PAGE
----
Doing business in the time of COVID-19: EDC
The challenge to the global economy and Canadian exporters depends on the severity and longevity of COVID-19.
OTTAWA — Since December 2019, the world has been closely following the news of the coronavirus, and while the impact on human health has been significant, it’s also taking a toll on small and large companies all over the world who are planning for contingencies and trying to make sense of the virus.
According to Export Development Canada (EDC), the challenge to the global economy and Canadian exporters ultimately depends on the severity and longevity of COVID-19.
EDC’s webinar, Coronavirus (COVID-19): Managing the impact on global supply chains, hosted on March 11, provided insight on how Canadian exporters can be prepared to take on the risk of doing business in rapidly changing international markets and what services EDC can offer.
Moderated by Dominique Bergevin, EDC’s manager of commercial markets and small business, the panelists included vice-president and chief economist Peter Hall; senior account manager of commercial markets & small business, Amira Dali; and bank channel director, Rajesh Prashadcolah.
With COVID-19 impacting the global supply chain, Hall stressed that it is important for businesses to have contingency plans in place for key suppliers for liability purposes.
“This may include reviewing some of the existing terms and conditions with your customers, your suppliers and ensuring that the language will protect you from future events,” Hall said.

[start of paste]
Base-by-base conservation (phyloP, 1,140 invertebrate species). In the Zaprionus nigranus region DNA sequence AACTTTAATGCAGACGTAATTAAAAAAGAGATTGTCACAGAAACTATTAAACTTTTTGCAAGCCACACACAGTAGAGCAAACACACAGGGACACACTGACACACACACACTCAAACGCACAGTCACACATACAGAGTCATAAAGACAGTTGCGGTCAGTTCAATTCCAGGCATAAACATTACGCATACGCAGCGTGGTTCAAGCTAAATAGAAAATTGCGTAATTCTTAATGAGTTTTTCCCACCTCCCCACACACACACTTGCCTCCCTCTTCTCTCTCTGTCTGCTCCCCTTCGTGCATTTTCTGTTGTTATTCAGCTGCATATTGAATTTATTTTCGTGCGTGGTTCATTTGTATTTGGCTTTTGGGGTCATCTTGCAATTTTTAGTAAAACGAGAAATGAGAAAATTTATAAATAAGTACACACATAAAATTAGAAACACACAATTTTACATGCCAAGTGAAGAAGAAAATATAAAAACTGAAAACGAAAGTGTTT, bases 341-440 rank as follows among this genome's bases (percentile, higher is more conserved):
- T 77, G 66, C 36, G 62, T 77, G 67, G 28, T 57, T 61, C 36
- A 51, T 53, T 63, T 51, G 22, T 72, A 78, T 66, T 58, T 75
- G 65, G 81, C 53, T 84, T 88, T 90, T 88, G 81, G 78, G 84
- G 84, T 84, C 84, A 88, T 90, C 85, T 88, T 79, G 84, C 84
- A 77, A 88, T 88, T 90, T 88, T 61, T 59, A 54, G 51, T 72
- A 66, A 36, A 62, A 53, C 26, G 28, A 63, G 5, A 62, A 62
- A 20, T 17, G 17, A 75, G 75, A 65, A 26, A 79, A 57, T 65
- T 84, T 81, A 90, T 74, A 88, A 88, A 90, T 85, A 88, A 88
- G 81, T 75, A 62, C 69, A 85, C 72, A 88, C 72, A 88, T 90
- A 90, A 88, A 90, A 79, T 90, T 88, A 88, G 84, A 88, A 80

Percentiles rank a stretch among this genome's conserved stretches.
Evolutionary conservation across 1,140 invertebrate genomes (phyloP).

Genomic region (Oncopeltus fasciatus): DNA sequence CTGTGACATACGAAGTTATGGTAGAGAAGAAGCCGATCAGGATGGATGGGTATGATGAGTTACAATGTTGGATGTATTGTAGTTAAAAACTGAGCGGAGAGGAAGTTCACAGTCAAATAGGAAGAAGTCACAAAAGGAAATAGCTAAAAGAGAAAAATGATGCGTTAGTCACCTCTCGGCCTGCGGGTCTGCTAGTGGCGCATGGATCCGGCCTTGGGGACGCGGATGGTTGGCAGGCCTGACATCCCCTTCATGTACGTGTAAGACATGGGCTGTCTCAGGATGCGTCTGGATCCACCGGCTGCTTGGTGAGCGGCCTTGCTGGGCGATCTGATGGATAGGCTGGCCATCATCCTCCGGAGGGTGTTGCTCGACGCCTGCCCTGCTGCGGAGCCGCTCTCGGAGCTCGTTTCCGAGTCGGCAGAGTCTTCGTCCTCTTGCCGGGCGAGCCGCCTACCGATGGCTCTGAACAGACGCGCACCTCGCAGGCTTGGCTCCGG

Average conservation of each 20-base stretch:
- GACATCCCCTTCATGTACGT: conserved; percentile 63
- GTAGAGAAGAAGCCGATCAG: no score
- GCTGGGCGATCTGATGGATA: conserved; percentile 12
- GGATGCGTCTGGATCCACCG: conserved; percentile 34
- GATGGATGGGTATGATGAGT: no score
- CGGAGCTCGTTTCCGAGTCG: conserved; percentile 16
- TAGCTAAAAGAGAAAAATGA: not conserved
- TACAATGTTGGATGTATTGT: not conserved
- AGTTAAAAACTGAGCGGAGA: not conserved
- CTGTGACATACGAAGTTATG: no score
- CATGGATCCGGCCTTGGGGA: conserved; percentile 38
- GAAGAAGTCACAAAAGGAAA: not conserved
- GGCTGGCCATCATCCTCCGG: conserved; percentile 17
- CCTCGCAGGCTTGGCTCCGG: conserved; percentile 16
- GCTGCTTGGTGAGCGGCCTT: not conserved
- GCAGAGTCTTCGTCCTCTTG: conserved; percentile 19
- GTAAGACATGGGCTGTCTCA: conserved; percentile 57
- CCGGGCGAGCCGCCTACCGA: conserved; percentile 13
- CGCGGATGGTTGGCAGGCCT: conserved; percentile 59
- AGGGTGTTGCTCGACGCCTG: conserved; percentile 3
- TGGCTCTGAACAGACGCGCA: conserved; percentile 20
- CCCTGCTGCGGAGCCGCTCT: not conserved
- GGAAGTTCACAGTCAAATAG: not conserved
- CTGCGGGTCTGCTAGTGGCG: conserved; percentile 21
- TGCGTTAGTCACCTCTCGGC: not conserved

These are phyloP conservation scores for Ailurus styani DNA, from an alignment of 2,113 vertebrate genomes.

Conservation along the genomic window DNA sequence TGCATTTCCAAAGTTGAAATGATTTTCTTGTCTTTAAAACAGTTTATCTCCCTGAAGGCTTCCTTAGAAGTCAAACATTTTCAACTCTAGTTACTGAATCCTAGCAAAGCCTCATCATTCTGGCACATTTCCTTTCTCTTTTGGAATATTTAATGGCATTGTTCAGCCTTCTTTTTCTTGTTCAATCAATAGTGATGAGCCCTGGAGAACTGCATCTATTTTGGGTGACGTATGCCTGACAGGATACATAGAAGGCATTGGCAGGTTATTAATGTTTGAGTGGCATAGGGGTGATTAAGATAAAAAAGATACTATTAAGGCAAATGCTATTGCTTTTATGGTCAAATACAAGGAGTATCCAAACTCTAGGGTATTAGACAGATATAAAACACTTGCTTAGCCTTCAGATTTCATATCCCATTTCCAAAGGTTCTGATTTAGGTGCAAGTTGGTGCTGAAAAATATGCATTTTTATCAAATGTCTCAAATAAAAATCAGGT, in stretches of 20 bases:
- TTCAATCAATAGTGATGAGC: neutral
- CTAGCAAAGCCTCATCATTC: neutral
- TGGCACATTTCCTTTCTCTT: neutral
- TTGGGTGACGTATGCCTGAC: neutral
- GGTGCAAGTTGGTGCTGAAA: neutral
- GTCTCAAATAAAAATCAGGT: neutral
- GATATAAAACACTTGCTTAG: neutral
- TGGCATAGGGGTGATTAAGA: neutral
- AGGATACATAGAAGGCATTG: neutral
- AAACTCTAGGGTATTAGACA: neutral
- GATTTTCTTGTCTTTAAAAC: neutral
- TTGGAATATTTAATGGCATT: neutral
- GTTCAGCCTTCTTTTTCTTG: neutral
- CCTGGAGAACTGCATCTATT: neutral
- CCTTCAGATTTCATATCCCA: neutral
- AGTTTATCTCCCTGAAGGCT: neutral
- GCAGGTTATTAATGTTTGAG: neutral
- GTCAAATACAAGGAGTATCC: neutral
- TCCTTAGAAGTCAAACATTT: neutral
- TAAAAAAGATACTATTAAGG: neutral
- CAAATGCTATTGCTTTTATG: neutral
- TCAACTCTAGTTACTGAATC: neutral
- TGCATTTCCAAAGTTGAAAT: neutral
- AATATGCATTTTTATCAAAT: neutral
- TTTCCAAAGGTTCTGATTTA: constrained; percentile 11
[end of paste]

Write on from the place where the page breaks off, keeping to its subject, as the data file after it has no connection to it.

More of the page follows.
“When it comes to suppliers, most people think both companies are providing you the raw materials are equipped to ensure operation, but a key supplier can also be your banker advisors.
Added Hall: “It’s important to have these conversations with their partners in advance.”
While the significant decrease in numbers has many feeling fearful of a recession, Hall said that this will not be the reality in the long-term.
“The key message here is that there is a limit to the duress, and there is a limit to duration – and that’s not what the popular medium is generally playing on my channel. It’s very much about fear,” Hall said.
For her part, Dali stressed that it is important to have risk management systems that encourage businesses to be proactive rather than reactive to the hurdles that COVID-19 is imposing.
Risk management strategies should be made of four segments which include: risk avoidance, risk sharing, risk reduction and risk transfer.
Dali also said that is essential for exporters to have insurance plans set up and to have conversations with financial partners prior to a pandemic to understand what financing options are best available.
“No matter what industry that you’re in, there’s a resource available out there, starting with your trades and missionaries,” Dali advised. “The Trade Commissioner Service is a great starting point, whether locally or whether internationally.”
While the repercussions of COVID-19 were events that could not have been foreseen, Hall concluded the webinar by reminding viewers that the experiences of COVID-19 can help them make plans for their business and their third parties moving forward.
“Having contingency plans in place for key suppliers and customers will help mitigate some of that and this may include reviewing some of the existing terms and conditions with your customers, your suppliers and ensuring that the language they will protect you from future events,” Hall said.